At the end of the season and before new self sown seed starts to germinate from March next year one has a completely free run for easy weed control! Do not neglect this opportunity to tackle all weeds.

The flowers

 
As previously mentioned they are (mainly) hardy annuals and not native wild flowers. They very well might be if I had originally chosen such a mixture. Peter Williams observed today that some of the annuals might very well be another country’s wild flowers harvested from meadows.


Not in the original seed mixture these short lived perennial violas sow themselves
Actually I found my mixture was not wholly hardy annuals. I have spotted a few biennials and a lovely orange wallflower two years ago held on to flower in the next April among the new seedlings.
Today in October I spotted a few cosmos which in my book are half hardy annuals.

Bold commelina flowers up to each lunchtime
My own variations have also intruded and have self seeded in amongst the melange. Lovely short lived perennial commelina adds splashes of gentian blue. A few dahlias wandered in last year and proved to be hardy. I will this time deliberately scatter some more. 

Self sown dahlia in its second year
That lovely annual grass that Brenda constantly harps on about when it self sows in other parts of the garden is in there too.
Anyone know what this invasive foxy grass is called?
Last season from May was hot and dry. Many of the flowers had after three months completed their life cycle. Ever tidy Isobel whilst admiring the flowers, delicately inquired what I do with the strawy dead yellow or brown stems. It would be easy to pull a few handfuls out - and indeed some found their way to Lyndi’s field and Cathi’s verge as seed sources. 


Late germinated alyssum pervaded the whole plot with a scent of honey
Late Summer rains brought new germination. A refreshed white carpet of honey scented alyssum was an Autumn joy and dwarf nasturtiums came into their own.

Nasturtiums and second flowering of Salvia horminum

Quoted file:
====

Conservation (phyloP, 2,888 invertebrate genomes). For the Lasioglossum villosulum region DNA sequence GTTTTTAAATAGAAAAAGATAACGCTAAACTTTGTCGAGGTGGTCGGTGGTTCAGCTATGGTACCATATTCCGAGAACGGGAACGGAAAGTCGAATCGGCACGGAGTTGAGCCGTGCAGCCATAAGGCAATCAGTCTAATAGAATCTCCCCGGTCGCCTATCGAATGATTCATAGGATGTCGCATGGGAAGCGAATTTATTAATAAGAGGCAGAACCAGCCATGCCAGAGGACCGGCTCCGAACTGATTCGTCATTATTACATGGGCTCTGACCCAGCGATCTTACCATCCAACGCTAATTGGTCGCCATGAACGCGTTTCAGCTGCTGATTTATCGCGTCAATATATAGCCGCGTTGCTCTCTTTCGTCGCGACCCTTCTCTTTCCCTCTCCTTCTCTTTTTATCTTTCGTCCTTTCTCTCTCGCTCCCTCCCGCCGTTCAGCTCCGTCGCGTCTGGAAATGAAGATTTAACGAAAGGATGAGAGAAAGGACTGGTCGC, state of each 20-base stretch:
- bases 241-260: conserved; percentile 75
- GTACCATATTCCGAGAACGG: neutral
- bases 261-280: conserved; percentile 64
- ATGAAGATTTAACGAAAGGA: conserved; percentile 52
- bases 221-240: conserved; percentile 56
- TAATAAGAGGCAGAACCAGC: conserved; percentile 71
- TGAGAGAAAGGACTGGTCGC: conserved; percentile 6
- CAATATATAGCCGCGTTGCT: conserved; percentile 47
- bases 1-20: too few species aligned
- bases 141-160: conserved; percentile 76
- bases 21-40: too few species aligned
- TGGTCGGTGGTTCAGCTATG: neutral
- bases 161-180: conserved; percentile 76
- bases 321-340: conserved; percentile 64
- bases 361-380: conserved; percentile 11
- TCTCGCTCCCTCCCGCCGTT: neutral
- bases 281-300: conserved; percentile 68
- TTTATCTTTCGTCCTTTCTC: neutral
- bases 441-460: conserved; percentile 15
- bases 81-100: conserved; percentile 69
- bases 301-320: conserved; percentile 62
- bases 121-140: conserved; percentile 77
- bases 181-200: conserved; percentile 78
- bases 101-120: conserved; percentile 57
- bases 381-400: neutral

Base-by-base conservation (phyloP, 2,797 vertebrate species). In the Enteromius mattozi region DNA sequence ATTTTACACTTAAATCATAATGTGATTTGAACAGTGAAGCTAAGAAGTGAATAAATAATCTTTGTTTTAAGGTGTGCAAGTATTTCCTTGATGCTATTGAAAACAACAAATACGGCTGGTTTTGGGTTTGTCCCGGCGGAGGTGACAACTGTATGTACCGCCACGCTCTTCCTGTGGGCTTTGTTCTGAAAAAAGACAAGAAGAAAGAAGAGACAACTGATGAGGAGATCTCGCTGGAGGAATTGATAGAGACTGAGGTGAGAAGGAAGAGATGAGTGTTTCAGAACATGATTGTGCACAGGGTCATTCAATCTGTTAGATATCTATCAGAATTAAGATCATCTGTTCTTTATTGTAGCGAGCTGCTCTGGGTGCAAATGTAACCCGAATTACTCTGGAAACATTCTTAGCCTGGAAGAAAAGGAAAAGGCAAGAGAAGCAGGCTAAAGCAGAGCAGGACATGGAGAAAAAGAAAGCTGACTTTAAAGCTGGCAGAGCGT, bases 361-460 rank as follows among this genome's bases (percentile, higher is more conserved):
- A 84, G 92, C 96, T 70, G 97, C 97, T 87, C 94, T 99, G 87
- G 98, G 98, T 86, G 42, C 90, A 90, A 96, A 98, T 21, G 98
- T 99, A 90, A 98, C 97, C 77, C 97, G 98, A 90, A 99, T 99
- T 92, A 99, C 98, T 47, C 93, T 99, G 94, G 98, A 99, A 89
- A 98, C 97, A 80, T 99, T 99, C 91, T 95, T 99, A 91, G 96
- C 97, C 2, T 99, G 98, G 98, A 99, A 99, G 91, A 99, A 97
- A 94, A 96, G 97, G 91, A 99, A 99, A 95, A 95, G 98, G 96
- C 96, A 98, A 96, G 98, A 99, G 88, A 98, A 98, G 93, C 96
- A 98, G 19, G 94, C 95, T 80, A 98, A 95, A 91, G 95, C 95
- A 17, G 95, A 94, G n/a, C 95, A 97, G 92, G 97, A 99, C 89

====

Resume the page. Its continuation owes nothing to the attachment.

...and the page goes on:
Calendula also comes into its own in late Summer

Winter management
In Autumn of the previous year year I had mused how I would clear up the debris at the turn of the year and how hard it would be. I should not have worried, the strawy remains frittered down to almost nothing. It was work of just a few minutes to rake off shrivelled vegetation and leave any promising seedlings and still green plants.  I had a clear run to spray off any weeds and up to March this opportunity continued.
I wonder what local authorities do at this juncture? A York roundabout which had had a very successful season looked rather scruffy in December but not untoward. I expect that in April they will remake a seedbed and resow.


Myself I shall yet again do zero seedbed preparation and just wait for my annuals to emerge. There will be copious seedlings but will they maintain a suitable balance? Perhaps I will top up with a few favourites? 
And when should I sow them? New self sown seedlings start popping through in March

Originally from the farm field corn marigolds will be back

Link
My original post when I stopped growing most of my vegetables and scattered a few annuals
 

Thursday, 19 December 2019

Airborne weeds: creeping thistle



Mainly about thistles

Fluffy fiend
It has been my wont to quote ‘One years seeding - seven years weeding’ in my effort to encourage gardeners into a cycle of virtue where weed control becomes easier as the years pass.